Sir John Richardson (Swainson and Richardson, 1831) had a pair of gyrfalcons attack him while he was climbing in the vicinity of their nest; he writes: “They flew in circles, uttering loud and harsh screams, and alternately stooping with such velocity, that their motion through the air produced a loud rushing noise; they struck their claws within an inch or two of my head. I endeavored, by keeping the barrel of my gun close to my cheek, and suddenly elevating its muzzle when they were in the act of striking, to ascertain whether they had the power of instantaneously changing the direction of their rapid course, and found that they invariably rose above the obstacle with the quickness of thought, showing equal acuteness of vision and power of motion.”
Voice: Turner says: “The only note ever heard from this hawk was a chattering scream of the syllables, ke a, ke a, ke a, repeated a number of times, more rapidly toward the fifth or sixth utterance, and finally so blended that the sound is a rattling scream. The sound is produced only when danger is sighted.”
Field marks: This bird can be recognized as a falcon by its shape and manner of flight, as explained under the preceding race, but as a gyrfalcon only by its size. It is much darker than candicane in all plumages, sometimes appearing almost wholly dark brown, or almost black in certain lights.
Winter: The winter range of the black gyrfalcon is much the same as that of the white gyrfalcon, though it ranges more widely and somewhat farther south into the United States. Many individuals, mainly adults, remain on or near their breeding grounds all winter. Dr. Nelson (1887) writes: “Along the Lower Yukon and Kuskoquim Rivers in winter it is numerous, and finds an abundance of Ptarmigan, upon which it preys. At this season it is frequently seen perching on a stout branch of a tree overhanging the river bank, and I have seen it on several occasions allow a train of dog-sledges to pass within 40 or 50 yards, only noticing their presence by slowly turning its head.”
FALCO RUSTICOLUS URALENSIS (Sewertzov and Menzbler)
This subspecies was described from specimens from the Ural Mountains in eastern Russia. Its range extends through Siberia to Kaynchatka, to the Commander Islands, to St. Lawrence Island, St. George Island, and probably other islands in Bering Sea, and to northern Alaska. A female in my collection, in fresh juvenal plumage, was taken at Deering, Kotzebue Sound, Alaska, on August 1, 1914; it was probably hatched in that vicinity, as it was still accompanied by its parent. A breeding female, with bare incubation spaces, was taken at Muller Bay, Alaska, on May 24, 1903. That this race migrates, or wanders occasionally, down the Pacific coast of North America is illustrated by an adult specimen taken iii December 1896 near Spokane, Wash.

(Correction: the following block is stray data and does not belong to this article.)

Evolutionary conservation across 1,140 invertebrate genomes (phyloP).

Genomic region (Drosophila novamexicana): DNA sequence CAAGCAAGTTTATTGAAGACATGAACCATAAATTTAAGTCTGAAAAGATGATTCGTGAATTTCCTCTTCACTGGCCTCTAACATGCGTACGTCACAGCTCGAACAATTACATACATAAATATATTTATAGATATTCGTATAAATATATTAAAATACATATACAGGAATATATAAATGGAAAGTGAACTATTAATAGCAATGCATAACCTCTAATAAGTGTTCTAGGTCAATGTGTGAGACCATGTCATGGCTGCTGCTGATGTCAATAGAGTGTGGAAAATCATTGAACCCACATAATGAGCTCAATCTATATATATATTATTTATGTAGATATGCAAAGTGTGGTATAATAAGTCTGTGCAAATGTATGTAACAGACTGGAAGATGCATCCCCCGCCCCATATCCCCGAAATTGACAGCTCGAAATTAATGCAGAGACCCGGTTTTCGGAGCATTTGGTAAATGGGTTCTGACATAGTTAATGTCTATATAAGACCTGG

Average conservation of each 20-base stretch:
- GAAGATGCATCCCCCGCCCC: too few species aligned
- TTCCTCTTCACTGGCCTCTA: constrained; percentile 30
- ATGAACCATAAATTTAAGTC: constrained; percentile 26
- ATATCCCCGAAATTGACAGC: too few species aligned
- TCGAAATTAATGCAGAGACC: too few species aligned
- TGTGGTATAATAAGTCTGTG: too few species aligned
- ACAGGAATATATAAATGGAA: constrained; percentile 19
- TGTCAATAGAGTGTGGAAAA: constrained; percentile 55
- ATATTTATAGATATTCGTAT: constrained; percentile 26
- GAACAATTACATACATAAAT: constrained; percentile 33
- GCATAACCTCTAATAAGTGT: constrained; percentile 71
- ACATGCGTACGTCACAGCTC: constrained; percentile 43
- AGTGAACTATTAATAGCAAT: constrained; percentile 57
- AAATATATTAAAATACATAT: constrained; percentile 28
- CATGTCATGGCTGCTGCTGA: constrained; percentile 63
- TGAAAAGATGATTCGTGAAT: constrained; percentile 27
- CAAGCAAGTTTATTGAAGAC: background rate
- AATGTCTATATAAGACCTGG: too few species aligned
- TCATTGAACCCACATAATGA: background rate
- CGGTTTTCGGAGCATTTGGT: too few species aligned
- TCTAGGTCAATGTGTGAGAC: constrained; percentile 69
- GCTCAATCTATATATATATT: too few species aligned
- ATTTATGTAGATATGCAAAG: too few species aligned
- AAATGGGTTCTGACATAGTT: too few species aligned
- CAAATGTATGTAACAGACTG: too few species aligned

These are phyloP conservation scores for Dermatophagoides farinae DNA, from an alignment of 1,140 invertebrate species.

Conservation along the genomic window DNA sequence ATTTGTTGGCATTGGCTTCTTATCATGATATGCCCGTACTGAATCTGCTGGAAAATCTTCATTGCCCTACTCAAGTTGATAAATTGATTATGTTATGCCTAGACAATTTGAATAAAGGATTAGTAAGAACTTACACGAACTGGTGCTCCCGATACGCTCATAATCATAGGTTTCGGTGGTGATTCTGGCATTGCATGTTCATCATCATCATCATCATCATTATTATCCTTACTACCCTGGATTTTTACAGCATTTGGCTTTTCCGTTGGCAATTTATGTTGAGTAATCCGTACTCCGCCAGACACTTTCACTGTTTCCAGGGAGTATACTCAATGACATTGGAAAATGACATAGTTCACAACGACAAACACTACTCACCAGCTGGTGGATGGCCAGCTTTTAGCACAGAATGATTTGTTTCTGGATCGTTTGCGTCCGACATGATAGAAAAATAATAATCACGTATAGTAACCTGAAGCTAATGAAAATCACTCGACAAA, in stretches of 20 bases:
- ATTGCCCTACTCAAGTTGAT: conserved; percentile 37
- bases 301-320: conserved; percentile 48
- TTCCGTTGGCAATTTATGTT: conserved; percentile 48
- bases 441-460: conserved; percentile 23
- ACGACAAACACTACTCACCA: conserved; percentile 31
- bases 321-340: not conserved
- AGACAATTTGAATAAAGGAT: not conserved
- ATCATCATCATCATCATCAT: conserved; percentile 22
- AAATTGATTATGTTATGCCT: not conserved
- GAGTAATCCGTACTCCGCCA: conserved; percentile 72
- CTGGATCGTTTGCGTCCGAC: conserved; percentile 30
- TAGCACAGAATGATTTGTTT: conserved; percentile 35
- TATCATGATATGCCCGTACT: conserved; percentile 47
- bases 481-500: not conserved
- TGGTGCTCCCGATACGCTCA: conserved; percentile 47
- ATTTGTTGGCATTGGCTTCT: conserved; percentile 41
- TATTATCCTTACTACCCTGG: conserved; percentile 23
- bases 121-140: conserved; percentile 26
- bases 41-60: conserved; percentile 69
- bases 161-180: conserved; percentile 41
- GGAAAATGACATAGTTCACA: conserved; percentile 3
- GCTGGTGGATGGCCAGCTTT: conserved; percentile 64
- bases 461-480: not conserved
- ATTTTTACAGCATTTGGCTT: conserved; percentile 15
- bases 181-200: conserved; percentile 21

D. Bernard Bull, who has had about 3 years of experience with this gyrfalcon on the Bering Sea coast of Alaska, has sent me some interesting notes on it; he says of its haunts and distribution: “The Asiatic gyrfalcon, like some other falcons, seems to prefer country that is open and free from timber for bunting, and where ledges of a rocky cliff or a high dirt bank are available for a nesting site. Such conditions prevail at Goodnews Bay and adjacent territory on the Bering Sea coast of Alaska, where this bird breeds and is partly, if not wholly, resident. I am confident also that it may be found nesting on Nunivak Island, at Nelson Island, and in the hills 15 miles east of the village of Hooper Bay. At these three places, although I did not take specimens, conversations with Eskimo natives convince me that gyrfalcons nest there regularly. In conversation with the natives, there was no doubt between us as to the specific identity of the bird, for we used the native name ka-guich-tuk, which is applied to the Asiatic gyrfalcon by the natives at all places mentioned in these notes.”
Nesting: Until Mr. Bull’s notes were received, we had very little information on the nesting habits of this gyrfalcon. The bird in my collection, referred to above, was shot on a ledge on some rocky cliffs in Kotzebue Sound, where its nest was probably located.
The “white” gyrfalcons reported by Dr. Leonhard Stejneger (1885) as breeding in the Commander Islands were probably all uralensis, as birds from Bering Island, now in the United States National Museum, are referable to this race. He writes: “The White Gyrfalcon breeds on Bering Island, though in limited numbers only. A pair had their nest in a steep and inaccessible rock in the so-called ‘Nakovainaja,’ a couple of miles from the main village.”
Mr. Bull has succeeded in finding and collecting eight sets of eggs of this rare gyrfalcon in the region referred to above; five of these were collected in May, two in April, and one in June; the earliest was taken on April 22, 1934, and the latest on June 8, 1934, with large embryos; there were five sets of 4, two sets of 3, and one set of 2, with small embryos. He writes to me: “On May 13, 1932, my first set of eggs was taken from a ledge on a dirt bank overlooking a valley near Goodnews Bay. Other sets were collected in 1933 and 1934, when seven good sets were taken. At this time, a total of 14 nesting sites were known to me, but it was not practicable for one person to visit them all in a single season on account of the breaking up of the ice at this time. I believe that the beginning of nesting varies each year according to the weather. In 1934 we had a very early year, the break-up occurring on April 22.